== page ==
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Monopoly Case - Large Firms Adopt Undesirable Practices

Essay by   •  May 19, 2011  •  Case Study  •  1,192 Words (5 Pages)  •  1,260 Views

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Large firms adopt undesirable practices. Discuss whether there is any truth in this.

A monopoly is a market structure whereby there is only a single supplier in the market. A pure monopoly is when only one producer exists in the industry. In reality, this situation rarely exists because there is always some form of substitute available. Monopoly exists, therefore, where one firm dominates the market. An oligopoly which is almost similar, is a market strucuture where a few firms (4-10) control at leats 60% cncentration ratio of the market share. Firms may be investigated for examples of monopoly power when market share exceeds 25%. Monopoly power refers to cases where firms influence the market in some way through their behaviour and it is always determined by the degree of concentration in the industry.Large firms become monopolistic in the long run because they enjoy economies of scale. They are identified by many characteristics for example; influencing prices, influencing output, erecting barriers to entry, pricing strategies to prevent or stifle competition and may not pursue profit maximisation which therefore encourages unwanted entrants to the market .

A monopoly has extensive power over the price it may want to charge its customers. The monopolist is sometimes referred to as a price maker. It must be noted, however, that a monopolist does not charge the highest possible price. Instead it charges the price for which its profits are the largest by setting output where MR=MC unlike in perfect competition where a lower price is set at a greater output where MC=AC. Given the barriers to entry, the monopolist will get abnormal profits in the long run because entry to the market is restricted. AR (D) curve for a monopolist is likely to be relatively price inelastic. Output assumed to be at profit maximising output, although not all monopolists may aim for profit maximisation. The diagram below shows the efficiency of the monopolist and oligopolistic market structures.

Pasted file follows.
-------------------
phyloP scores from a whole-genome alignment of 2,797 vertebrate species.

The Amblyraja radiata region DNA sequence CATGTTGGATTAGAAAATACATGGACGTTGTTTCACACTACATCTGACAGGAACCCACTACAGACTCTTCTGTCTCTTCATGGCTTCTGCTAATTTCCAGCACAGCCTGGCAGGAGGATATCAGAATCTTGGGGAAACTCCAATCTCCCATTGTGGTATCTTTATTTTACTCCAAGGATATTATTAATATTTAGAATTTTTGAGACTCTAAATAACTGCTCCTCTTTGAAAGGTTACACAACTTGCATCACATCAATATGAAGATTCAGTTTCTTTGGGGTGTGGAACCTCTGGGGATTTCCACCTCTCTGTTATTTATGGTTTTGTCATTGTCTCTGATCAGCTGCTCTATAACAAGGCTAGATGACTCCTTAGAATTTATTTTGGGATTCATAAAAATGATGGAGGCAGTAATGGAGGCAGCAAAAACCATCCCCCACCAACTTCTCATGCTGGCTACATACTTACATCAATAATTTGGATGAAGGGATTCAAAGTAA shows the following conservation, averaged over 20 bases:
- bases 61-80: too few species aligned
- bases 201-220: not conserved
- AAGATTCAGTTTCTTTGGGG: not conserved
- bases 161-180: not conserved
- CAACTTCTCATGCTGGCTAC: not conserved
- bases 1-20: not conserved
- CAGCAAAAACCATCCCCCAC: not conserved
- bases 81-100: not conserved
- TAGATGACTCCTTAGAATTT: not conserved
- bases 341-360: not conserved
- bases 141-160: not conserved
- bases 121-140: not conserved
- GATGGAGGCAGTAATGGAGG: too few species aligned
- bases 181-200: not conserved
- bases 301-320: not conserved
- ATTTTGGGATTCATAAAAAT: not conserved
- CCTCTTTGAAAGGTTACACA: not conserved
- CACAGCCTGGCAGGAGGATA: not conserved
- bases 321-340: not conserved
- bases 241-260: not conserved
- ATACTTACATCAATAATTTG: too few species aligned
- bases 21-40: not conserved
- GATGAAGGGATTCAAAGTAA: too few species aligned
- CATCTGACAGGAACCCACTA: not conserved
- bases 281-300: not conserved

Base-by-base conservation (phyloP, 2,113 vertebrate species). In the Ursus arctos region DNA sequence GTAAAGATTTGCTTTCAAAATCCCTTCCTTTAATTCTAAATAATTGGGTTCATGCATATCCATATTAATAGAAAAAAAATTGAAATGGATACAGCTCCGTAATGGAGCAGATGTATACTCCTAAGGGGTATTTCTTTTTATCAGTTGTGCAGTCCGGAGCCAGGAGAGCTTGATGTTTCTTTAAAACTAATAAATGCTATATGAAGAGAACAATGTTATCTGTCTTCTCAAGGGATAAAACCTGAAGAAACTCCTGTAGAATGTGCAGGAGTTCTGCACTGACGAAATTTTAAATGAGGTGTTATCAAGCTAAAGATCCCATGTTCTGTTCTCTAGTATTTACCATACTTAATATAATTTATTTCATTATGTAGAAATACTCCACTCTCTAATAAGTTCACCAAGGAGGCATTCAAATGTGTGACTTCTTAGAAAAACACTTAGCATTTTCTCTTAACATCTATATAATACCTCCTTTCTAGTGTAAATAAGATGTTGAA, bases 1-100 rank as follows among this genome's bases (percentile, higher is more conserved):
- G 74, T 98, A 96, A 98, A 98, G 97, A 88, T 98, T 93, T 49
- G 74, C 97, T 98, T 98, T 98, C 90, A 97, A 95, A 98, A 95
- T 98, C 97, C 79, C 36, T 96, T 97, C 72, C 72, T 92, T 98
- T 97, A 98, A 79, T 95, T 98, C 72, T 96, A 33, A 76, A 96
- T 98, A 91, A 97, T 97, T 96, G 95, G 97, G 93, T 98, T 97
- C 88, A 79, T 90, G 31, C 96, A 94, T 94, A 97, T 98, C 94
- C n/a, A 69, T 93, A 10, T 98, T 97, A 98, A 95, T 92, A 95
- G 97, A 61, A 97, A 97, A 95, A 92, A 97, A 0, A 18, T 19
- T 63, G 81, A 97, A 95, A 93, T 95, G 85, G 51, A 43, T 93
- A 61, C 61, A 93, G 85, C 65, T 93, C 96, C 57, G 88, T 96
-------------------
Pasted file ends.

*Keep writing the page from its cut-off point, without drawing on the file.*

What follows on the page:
The higher price and reduced quantity (Qmon) means that consumer surplus is reduced as prices increase, shown by the grey shaded area. Consumer surplus is the diffrence between the price a consumer is willing to pay and the price he actually pays. This diffrence is shown by the diffrence between the demend curve (AR) and the market price (Pm). For a competitive market in equilibrium, price would be equal to the MC of production making it allocatively efficient because it is producing goods that society wants at the right price. A monopoly on the other hand, is allocatively inefficient because from the graph we can clearly see that the price (PM) is greater than M.C. Since that is not the case in the monopoly market structure shown above, then it is considered to be allocatively inefficient. In conclusion, consumers face higher prices and less choice in monopoly conditions compared to more competitive environments. Consumers are therefore exploited because they have no close substitutes that they can turn to. The monopolist will benefit from additional producer surplus because of producing a lower output of quantnity (Qmon). Producer surplus is the diffrence between the price a firm receives and the price it is willing to sell it at. For monopolies as illustrated above, additional producer surplus is gained making it productively inefficient (because A.C is not at its lowest point) thus output is reduced. The value of the blue-shaded triangle represents the total welfare loss to society which is sometimes referred to as the 'deadweight welfare loss'. The consumer's welfare is disregarded because the detriment in consumer surplus is forgone, in exchange for higher profits for the monopolistic firm. The lack of competition gives monopolies less incentives to create new ideas or consider consumer welfare. This is known as x-inefficiency.

A monopolist is better positioned to exploit economies of scale leasing to an equilibrium which

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